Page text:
Ellen is very close to her brother, Link, and his best friend, James. When she begins to question the nature of Link and James’ relationship, however, the delicate balance of friendship, love, and family ties unravels.
I’m actually not sure what to say about this book. I really enjoyed it. I could empathize with each character in the way they dealt with Link’s uncertain sexuality (or didn’t deal with it). There were a lot of good messages about identity and what makes a person gay as opposed to straight or bisexual, and how each person has a different criteria for what they believe makes up homosexuality. For some, the acts themselves make a person gay. For others, the temptation. For others, an entirely different idea altogether.
The book was published in 2002, when it was even harder than today for a teenager to come out to his/her family. Each year that passes, as society becomes less and less homophobic and laws are created to protect the gay community and hopefully one day give them equal rights, it becomes easier for people to accept themselves for who they are. The book is written about a very transitional period. Ellen doesn’t care at all if her brother’s gay, but she doesn’t really understand it, either. Mom only wants Link to be happy with himself. Dad is willing to bribe Link to act straight, afraid that Link will be shunned or marginalized all his life if he “decides” to be gay. Link himself avoids the question at any cost, but also rebels against his father’s attitude. The whole thing is a big, messy pot with a bunch of elements stirred in, none of which are resolved. Not completely, anyway.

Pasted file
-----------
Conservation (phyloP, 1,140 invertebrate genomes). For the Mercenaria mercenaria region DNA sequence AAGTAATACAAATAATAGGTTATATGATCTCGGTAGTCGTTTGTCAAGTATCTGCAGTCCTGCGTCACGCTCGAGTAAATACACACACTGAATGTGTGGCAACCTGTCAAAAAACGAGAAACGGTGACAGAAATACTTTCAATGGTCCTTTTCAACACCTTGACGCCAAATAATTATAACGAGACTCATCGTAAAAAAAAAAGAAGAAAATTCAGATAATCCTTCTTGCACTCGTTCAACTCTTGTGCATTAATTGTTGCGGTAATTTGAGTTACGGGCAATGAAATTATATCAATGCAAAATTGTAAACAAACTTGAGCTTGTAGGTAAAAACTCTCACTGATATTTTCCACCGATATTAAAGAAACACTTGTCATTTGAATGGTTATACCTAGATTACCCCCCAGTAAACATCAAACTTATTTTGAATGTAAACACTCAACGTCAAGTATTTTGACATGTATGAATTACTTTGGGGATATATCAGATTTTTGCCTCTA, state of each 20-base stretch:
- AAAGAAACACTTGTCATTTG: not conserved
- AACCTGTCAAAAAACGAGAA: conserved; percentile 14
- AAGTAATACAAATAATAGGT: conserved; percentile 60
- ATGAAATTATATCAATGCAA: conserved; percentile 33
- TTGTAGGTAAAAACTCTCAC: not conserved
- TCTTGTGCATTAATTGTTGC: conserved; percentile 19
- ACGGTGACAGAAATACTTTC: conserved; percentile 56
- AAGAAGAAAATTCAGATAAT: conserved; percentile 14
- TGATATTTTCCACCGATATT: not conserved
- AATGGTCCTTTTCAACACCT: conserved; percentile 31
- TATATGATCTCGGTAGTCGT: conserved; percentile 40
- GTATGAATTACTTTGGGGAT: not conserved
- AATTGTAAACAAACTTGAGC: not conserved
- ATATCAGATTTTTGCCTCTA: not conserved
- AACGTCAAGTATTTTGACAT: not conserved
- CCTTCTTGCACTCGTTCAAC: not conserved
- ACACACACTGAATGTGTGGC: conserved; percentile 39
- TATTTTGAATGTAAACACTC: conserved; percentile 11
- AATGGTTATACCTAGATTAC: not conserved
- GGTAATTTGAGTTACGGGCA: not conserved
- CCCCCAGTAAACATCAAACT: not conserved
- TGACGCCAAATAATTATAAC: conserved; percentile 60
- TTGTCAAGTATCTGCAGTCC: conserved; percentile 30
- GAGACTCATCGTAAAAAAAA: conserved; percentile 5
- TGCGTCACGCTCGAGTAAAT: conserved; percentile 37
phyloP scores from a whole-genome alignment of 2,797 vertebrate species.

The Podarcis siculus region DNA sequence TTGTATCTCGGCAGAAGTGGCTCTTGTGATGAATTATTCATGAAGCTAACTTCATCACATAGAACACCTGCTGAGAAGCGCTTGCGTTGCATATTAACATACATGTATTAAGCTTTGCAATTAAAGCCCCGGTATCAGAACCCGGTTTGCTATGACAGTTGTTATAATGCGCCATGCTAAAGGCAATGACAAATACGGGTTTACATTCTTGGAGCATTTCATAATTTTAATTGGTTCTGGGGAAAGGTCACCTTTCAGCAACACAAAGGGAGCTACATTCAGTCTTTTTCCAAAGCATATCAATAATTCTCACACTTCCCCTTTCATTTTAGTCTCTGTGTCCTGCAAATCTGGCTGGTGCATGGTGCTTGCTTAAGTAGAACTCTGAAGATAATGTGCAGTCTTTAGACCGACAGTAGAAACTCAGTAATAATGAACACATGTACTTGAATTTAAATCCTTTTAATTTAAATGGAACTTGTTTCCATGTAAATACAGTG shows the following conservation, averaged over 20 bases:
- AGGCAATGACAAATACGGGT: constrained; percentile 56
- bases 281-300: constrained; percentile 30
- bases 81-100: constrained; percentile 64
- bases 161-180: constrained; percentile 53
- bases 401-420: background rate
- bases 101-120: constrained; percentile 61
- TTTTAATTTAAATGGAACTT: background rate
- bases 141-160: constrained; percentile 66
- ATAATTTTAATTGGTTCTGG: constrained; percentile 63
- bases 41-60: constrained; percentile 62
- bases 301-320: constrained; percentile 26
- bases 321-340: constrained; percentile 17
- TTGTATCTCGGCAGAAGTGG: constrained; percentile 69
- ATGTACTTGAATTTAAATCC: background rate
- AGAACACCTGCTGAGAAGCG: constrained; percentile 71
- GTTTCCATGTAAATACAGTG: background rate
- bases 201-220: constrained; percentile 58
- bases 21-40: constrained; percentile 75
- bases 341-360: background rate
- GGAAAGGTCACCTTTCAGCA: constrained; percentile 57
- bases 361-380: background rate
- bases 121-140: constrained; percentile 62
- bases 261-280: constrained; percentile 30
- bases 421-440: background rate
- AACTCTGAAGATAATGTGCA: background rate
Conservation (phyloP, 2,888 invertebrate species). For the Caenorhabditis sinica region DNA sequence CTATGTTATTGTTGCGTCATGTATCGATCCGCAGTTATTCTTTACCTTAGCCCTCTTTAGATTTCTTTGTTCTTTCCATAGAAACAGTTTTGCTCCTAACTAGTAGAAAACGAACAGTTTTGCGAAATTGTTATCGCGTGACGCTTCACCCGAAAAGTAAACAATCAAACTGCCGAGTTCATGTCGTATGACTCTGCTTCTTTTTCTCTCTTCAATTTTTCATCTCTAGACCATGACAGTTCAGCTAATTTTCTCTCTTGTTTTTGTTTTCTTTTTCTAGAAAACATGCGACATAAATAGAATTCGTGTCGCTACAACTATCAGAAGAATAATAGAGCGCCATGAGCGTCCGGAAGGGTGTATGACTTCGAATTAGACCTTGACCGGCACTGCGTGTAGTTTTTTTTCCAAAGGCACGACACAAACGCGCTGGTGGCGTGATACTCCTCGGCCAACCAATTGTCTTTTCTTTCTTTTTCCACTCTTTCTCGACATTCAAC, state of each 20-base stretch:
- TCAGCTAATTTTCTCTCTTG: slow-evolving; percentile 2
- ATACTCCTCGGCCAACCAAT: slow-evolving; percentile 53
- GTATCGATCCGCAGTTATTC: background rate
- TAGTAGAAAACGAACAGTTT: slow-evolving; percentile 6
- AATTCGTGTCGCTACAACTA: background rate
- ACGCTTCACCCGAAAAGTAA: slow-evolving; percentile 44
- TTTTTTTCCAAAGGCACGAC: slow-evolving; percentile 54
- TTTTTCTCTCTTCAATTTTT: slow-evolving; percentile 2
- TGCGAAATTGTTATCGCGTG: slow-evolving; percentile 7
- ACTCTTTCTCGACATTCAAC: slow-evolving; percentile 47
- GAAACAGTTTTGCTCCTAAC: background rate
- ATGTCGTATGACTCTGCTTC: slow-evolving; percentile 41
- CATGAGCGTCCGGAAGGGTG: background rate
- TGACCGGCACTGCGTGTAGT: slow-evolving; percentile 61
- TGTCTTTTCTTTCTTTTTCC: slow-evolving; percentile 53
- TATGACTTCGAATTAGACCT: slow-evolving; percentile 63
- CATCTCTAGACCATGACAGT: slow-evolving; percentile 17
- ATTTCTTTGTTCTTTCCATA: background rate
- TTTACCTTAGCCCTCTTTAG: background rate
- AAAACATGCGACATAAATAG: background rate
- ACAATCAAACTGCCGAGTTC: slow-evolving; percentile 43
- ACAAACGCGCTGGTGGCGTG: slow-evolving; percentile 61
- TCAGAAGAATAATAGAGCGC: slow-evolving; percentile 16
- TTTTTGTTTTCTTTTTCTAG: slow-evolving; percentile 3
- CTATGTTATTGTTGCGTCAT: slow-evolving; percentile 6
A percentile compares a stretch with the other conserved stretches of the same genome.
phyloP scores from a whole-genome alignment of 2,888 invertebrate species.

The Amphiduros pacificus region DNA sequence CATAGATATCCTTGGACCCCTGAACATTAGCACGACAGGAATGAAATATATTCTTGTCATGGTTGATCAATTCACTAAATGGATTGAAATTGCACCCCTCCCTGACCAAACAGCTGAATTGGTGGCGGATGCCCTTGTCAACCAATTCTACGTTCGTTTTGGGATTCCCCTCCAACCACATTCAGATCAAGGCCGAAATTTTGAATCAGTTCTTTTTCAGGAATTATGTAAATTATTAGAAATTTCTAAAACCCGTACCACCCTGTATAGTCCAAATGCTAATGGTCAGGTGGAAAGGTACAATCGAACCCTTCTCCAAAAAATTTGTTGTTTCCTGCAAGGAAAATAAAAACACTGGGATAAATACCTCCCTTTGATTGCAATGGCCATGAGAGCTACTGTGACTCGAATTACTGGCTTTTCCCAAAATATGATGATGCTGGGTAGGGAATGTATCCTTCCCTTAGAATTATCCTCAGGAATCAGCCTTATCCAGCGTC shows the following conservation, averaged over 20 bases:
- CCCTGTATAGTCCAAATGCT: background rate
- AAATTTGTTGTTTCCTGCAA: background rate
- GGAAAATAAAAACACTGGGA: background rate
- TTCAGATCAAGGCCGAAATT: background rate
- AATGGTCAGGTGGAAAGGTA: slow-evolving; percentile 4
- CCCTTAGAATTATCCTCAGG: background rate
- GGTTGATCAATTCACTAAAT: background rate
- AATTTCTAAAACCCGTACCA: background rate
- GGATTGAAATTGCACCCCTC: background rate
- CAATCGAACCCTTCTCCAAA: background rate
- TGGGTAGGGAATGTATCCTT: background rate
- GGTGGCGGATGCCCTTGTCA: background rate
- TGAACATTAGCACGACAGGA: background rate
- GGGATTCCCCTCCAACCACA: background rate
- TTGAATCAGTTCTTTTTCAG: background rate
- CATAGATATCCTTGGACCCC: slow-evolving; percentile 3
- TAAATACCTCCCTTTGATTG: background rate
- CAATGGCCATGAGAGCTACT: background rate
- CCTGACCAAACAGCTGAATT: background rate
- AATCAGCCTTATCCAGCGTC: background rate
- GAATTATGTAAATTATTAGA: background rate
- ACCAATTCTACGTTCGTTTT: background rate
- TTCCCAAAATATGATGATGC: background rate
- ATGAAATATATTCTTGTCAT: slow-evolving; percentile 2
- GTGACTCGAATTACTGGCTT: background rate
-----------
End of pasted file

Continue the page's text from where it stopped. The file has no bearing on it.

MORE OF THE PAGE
Rather than focusing on Link and his problems, however, My Heartbeat chooses to focus more on Ellen. She is the character that brings the question of Link’s sexuality into the open. She talks with her mom, and later admonishes her dad for his ignorance and homophobia. She’s hurt when she loses her close friendship with Link because of her curiosity, but has no idea how to patch things up between them. She’s less dealing with the idea of her brother coming out and more with being shut out because he doesn’t want to deal with the issue at all. Beyond that, she’s never known anyone gay, and has no idea what defines homosexuality. She’s young – 15 – and the normal adolescent complications of life apply less for her, as these more pressing issues come up. And then to top it all off, she’s always been in love with James, and has to figure out if their growing-closer relationship has more to do with Link than with each other.
See? It’s a very difficult book to discuss. There isn’t a point A to point B plot thread, but more of a sifting of emotions. It’s a short glimpse into the life of one family, a portrait frozen in time. Definitely well worth reading, and it deserves its Printz Honor.